I don't disagree with you, but the WD article talks about using clothes in response to the "gravity of the event". I would say we should be stressing the attitude, the demeanor, the sense of importance of being in God's presence in the heart.

I guess what it comes down to is if you dress up when you think something is important (and not because you *think* you need to dress up), it's dress up for church. But to tell someone (especially children who may not understand what it means) that dressing up is how they should express their understanding of the "gravity of the event" or even suggesting that they don't appreciate that gravity because they don't express their seriousness with fine clothing is just wrong.

It's one of those things that may be good for some people, but can go badly wrong for others. I'd rather say "come as you are" and work to touch the heart...

12:11 PM  
Blogger The Wittenberg Door said...

Greetings, James and Jay. As I mentioned in my post, I believe this to be a matter of conscience, although Jay seems to disagree (i.e., that I’m “wrong” to teach my kids that there is an appropriate way to dress for church).

I mentioned those girls wearing flip flops to meet the president because it seems to me that that was disrespectful—it displayed a flippant attitude during a serious event. Gathering with God’s people to hear from Him through His minister is an event of even more gravity than meeting the president. Therefore, flip flops would be inappropriate, or any other such display of flippancy.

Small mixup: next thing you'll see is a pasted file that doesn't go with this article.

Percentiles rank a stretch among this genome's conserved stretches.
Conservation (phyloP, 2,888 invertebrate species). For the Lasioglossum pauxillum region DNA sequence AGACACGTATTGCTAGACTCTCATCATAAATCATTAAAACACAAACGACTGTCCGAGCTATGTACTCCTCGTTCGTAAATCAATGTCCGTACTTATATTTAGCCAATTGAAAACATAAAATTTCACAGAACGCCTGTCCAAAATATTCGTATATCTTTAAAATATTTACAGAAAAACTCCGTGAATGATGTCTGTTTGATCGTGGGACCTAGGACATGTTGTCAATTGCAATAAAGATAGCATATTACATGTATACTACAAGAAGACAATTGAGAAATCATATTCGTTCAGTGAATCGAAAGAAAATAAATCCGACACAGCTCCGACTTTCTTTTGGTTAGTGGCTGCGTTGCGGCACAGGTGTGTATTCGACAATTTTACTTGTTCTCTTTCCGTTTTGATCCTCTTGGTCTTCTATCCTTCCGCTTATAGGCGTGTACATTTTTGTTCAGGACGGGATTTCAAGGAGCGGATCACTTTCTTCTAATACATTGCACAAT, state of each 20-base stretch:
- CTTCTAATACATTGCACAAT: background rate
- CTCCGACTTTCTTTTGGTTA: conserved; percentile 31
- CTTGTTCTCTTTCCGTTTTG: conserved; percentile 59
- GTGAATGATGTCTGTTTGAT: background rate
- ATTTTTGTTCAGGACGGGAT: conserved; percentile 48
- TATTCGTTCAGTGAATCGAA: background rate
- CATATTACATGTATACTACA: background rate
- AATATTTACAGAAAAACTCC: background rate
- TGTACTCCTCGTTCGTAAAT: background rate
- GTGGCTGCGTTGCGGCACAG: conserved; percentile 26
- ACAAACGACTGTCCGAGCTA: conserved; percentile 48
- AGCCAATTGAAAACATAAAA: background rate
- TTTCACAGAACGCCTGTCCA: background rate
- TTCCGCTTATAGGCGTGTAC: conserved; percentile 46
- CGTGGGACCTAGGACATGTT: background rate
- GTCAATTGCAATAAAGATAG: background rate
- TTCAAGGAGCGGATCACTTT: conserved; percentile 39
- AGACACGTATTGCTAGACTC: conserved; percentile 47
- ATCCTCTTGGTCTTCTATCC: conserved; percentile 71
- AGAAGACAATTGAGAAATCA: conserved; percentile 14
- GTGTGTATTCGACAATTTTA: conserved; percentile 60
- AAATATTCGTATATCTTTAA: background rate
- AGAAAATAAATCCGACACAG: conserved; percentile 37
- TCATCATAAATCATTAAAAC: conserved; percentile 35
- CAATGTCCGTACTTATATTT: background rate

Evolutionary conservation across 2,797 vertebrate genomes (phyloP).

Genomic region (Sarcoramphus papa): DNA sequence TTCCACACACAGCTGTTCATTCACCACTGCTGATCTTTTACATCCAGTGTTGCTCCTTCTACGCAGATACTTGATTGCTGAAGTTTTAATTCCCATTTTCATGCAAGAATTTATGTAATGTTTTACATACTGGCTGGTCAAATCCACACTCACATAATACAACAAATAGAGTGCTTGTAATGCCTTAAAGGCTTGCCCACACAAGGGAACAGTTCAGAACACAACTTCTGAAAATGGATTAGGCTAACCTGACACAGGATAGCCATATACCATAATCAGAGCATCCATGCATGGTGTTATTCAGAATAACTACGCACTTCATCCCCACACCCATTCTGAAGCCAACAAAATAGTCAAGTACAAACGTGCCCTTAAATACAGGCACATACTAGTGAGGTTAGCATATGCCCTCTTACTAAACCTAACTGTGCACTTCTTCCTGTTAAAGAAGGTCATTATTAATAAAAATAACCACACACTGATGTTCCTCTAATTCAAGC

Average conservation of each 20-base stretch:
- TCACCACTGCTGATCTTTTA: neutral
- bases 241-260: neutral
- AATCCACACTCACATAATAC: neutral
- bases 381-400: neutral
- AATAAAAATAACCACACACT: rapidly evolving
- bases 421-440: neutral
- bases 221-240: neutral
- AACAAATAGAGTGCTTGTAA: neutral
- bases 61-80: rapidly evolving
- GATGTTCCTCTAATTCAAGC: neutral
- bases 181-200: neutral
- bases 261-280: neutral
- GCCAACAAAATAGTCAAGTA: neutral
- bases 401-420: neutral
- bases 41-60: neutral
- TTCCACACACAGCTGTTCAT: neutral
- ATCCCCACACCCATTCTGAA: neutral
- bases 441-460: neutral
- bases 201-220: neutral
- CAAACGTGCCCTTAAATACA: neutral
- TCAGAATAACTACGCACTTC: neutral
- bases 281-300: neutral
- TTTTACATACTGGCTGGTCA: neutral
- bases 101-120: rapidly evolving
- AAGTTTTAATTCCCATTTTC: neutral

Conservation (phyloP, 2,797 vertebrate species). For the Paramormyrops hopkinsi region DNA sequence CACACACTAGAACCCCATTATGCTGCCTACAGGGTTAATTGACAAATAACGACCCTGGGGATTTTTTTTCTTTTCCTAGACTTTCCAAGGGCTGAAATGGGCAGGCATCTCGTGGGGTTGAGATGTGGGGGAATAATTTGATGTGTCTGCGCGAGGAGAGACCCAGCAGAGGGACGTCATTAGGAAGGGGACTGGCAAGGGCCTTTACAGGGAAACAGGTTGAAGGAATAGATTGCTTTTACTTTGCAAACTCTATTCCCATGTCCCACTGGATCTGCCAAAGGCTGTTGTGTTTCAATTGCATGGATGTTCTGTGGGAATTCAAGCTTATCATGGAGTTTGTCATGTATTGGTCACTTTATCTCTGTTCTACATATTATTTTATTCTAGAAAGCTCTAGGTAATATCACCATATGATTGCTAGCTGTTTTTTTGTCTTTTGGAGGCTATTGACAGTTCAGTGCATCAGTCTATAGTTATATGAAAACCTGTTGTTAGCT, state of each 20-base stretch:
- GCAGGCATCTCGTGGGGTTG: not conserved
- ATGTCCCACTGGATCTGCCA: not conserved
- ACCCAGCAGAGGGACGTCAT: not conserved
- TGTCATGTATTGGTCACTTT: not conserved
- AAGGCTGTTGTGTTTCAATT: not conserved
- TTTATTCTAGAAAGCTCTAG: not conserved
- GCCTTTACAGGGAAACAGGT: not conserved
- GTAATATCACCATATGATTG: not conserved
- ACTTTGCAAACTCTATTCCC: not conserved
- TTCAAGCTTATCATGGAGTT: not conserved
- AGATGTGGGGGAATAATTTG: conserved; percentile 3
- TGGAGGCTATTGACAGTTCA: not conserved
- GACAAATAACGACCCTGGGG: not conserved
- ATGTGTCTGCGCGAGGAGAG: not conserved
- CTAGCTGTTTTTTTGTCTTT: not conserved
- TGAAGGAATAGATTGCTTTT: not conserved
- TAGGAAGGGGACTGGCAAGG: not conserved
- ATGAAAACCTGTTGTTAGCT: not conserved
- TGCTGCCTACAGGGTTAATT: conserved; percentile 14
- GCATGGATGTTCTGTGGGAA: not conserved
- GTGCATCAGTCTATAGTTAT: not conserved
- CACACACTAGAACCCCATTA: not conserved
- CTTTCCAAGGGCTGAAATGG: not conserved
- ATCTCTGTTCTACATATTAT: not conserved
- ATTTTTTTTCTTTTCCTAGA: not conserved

Now if these girls had no other footwear but flip flops then flip flops would be fine since it’s due to poverty not flippancy. (Dressing up, so to speak, would be by wearing the flip flops instead of going bare footed.)

People dress up for dinner; dress up for the opera; and dress up to meet the president; but dress down to meet with our great God and King? Seems like things are out of whack to me.

Thanks for leaving your thoughts (and your kind words, James).

12:26 PM